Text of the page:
Petros Grivas, MD, PhD: Very important to know that we have clinical trials ongoing, and you mentioned EV-302 (NCT04223856), you mentioned CheckMate901 and of course, the NILE trial (NCT03682068) with chemotherapy with durvalumab or durva treme [durvalumab/tremelimumab]. These trials are pending right now. A quick question to all of you: Let’s say we see the data in this ESMO congress meeting with EV pembrolizumab 65% response rates. If that regimen, hypothetically speaking, gets accelerated approval, would you use that or would you stick with the platinum gemcitabine avelumab maintenance standard of care and wait for the EV-302 trial? I will start with you, Guru.
Guru P. Sonpavde, MD: I think that you have to discuss the data with the patients. The JAVELIN Bladder 100 trial has a long-term follow-up. It’s a phase 3 trial that showed improved survival, but of course it is applicable only to patients who have stable or responding disease with platinum-based chemotherapy. EV pembrolizumab, on the other hand—of course only cisplatin-ineligible patients we’re talking about here—looked very robust in the cisplatin-ineligible group. In patients who are highly symptomatic, where you want to control disease quickly, I think a high response rate helps. So that is something to keep an eye on. EV pembrolizumab may not be for everyone. Although the response rate is good, there are some patients who may have neuropathy at baseline which you might be concerned about. But otherwise, I think that if you want to control symptomatic disease, it might be a very active regimen.
Petros Grivas, MD, PhD: Interesting. Srikala, what do you think?
Srikala Sridhar, MD, MSc, FRCPC: I would agree with that. I think that ultimately I would like to wait, and my country would need me to wait, for the data from the EV-302 study. I think EV pembrolizumab is encouraging and exciting, and the response rates we’re seeing with that combination are starting to challenge what we’ve seen with cisplatin. And we haven’t really seen that before. I think it’ll also be interesting to think about who is called cisplatin-ineligible and who is not, and where we draw the cut for that. Because if you have a treatment, that could change.
Petros Grivas, MD, PhD: And this definition may or not go away. Cora, what do you think?
Cora Sternberg, MD, FACP: I agree with this. We participated in this trial, and I was thinking about a patient of mine whose creatinine clearance was 30 with widely metastatic disease. And he got the EV pembrolizumab and he’s completely disease free. The regimen is highly effective, and for somebody with very low creatinine clearance, it’s really very interesting. The problem that I have with EV, I think it’s a wonderful drug, but all of my patients eventually seem to be developing neuropathy. I think that you can’t give it indefinitely. It seems to be as difficult or maybe worse than cisplatin as far as I’m concerned in terms of the neuropathy. I would like to see some cutoff at some time, maybe just continue with the pembrolizumab or something like that, eventually.
Petros Grivas, MD, PhD: And Tian, what do you think?
Tian Zhang, MD, MHS: Definitely a very exciting regimen, for enfortumab vedotin with pembrolizumab to have such high response rates. I think it’s the first combination to really challenge chemotherapy in the upfront setting for metastatic disease. Diving a little bit more into the cisplatin eligibility criteria, we often think about the Galsky criteria [creatinine clearance ≥60 ml/min] and it’s a combination of renal function, good renal function, good performance status, and then neuropathy and hearing loss come into play. And when defining when patients are able to handle cisplatin or not. Oftentimes we’re finding this overlap and which populations are cisplatin ineligible vs cisplatin eligible. I’m very interested in seeing certainly the data from EV-103 cohort K and figuring out the right population. I think that the EV-302 study comparing EV pembrolizumab to chemotherapy will really set the benchmark, though, for wider, broader ranges of populations when we can see the effect in a randomized trial, phase 3 trial.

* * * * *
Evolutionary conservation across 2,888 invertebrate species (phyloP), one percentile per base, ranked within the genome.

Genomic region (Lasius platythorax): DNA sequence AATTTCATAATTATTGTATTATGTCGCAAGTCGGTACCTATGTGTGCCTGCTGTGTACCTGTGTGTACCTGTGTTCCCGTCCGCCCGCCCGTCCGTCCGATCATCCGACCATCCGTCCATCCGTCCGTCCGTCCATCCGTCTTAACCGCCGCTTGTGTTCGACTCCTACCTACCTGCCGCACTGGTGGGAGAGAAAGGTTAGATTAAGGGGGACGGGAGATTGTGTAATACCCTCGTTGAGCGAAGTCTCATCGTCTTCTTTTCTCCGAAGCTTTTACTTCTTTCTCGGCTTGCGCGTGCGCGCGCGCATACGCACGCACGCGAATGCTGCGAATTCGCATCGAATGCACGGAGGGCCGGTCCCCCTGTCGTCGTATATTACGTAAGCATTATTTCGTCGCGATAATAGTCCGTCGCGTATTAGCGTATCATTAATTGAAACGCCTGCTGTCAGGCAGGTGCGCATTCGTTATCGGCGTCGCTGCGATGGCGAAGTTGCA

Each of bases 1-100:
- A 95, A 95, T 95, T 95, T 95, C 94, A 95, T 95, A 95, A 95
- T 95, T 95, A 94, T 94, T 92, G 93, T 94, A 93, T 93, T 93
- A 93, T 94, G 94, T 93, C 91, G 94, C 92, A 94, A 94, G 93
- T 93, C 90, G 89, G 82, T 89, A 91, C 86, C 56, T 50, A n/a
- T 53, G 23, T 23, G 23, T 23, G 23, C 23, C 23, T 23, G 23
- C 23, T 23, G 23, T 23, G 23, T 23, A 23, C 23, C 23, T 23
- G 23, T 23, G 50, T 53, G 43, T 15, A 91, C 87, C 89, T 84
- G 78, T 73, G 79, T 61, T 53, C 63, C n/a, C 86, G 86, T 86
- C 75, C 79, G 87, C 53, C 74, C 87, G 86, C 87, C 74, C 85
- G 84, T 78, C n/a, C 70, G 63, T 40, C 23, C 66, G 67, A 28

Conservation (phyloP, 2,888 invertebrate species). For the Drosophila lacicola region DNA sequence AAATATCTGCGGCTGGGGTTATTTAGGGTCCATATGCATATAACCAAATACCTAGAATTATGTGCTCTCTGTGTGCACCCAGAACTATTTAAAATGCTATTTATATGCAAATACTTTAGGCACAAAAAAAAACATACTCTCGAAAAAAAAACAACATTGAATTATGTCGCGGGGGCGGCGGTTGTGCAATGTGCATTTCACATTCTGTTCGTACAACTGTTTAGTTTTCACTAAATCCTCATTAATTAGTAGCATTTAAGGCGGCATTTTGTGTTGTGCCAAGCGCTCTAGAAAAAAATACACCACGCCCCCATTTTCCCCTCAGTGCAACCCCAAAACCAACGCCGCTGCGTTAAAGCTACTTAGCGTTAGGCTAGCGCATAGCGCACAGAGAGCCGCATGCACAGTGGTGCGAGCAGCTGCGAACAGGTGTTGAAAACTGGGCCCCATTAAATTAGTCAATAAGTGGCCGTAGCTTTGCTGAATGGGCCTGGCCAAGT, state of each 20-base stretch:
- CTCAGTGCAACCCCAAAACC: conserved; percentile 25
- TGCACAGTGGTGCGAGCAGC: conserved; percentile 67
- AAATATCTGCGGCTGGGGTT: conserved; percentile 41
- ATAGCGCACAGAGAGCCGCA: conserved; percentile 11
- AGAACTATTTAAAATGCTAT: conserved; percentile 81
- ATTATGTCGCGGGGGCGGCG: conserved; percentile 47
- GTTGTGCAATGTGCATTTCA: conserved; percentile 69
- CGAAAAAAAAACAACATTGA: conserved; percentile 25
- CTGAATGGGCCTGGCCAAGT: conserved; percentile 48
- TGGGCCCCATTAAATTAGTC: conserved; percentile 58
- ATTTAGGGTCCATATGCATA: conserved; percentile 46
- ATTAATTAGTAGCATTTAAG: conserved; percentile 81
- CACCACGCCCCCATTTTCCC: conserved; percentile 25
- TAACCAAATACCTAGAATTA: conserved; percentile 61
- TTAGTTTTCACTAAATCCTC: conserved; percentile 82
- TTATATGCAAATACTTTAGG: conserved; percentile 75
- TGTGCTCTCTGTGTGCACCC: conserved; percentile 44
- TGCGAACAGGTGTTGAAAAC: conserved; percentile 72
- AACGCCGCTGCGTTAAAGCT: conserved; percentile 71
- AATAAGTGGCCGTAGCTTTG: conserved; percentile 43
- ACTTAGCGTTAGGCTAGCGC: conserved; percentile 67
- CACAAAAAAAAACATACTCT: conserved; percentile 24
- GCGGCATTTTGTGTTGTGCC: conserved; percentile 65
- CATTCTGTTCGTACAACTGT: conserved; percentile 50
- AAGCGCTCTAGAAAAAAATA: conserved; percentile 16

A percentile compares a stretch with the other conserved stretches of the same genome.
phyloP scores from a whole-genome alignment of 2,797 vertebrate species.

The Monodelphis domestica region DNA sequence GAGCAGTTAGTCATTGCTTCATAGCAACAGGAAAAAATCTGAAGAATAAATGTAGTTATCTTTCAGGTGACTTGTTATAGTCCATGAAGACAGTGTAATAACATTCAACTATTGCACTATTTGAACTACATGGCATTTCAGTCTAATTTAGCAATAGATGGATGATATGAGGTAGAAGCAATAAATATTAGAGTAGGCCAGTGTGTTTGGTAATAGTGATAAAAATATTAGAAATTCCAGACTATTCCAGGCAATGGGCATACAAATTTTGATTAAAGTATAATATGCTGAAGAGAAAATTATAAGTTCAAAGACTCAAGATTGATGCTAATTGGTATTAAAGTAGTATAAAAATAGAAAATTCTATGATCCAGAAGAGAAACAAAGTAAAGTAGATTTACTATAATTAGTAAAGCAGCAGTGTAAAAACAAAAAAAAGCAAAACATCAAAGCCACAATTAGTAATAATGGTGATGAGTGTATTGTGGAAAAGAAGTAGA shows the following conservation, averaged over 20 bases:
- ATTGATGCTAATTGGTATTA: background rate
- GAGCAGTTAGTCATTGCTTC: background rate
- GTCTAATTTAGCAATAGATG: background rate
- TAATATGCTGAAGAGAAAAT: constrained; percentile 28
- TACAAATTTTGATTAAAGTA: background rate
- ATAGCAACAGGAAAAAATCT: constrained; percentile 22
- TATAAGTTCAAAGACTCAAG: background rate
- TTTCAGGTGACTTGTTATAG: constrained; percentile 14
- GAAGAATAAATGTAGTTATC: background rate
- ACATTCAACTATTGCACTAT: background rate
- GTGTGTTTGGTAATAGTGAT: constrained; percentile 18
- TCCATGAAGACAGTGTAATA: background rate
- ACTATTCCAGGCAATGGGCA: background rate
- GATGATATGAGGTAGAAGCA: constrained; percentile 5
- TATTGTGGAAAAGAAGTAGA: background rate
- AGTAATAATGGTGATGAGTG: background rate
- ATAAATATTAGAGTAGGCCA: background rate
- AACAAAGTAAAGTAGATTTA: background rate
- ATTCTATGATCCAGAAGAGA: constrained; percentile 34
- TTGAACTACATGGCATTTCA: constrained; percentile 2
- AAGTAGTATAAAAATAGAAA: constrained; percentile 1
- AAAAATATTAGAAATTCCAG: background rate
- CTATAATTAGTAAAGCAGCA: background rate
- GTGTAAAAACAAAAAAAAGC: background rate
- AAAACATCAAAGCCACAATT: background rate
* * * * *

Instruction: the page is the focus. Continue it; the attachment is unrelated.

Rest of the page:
Petros Grivas, MD, PhD: I’m hearing enthusiasm about pembrolizumab EV. I’m also hearing that the level 1 evidence right now is platinum gemcitabine followed by avelumab maintenance, and ideally cisplatin based, if you can give that as your preference, I think for all of us. And GemCarbo [gemcitabine and carboplatin] is only for cisplatin-ineligible patients. And Cora, to your point because of the potential neuropathy happening with these agents, I’m wondering, down the road, whether you can have de-escalation studies that can potentially shorten the duration of chemo or EV? Any comments on that design?
Cora Sternberg, MD, FACP: I know that the de-escalation trials, even with avelumab, thinking maybe we can do less recycles of gemcitabine and platinum, and maybe 3 cycles vs 6 cycles, something like that. Those kinds of studies, I think it’s called ... are one of the interesting studies that are going on. I think that that would be very interesting, too. Pembrolizumab, for some reason when we studied, it was always 2 years, and the avelumab is indefinite. I don’t know if we couldn’t do some kind of de-escalation there too. I think de-escalation studies in all tumors should be thought about. We always think we should give as much as we can. And if we have a combination, give the biggest combination that we can, and give everything up front, but I don’t know if we’re always doing the best for our patients, either.
Petros Grivas, MD, PhD: It’s a great point. And I think, as oncologists, although we want to maximize the treatment for the patients, it’s also treatment burden and side effects, cost, all of them. We have to look at that down the road.
Transcript edited for clarity.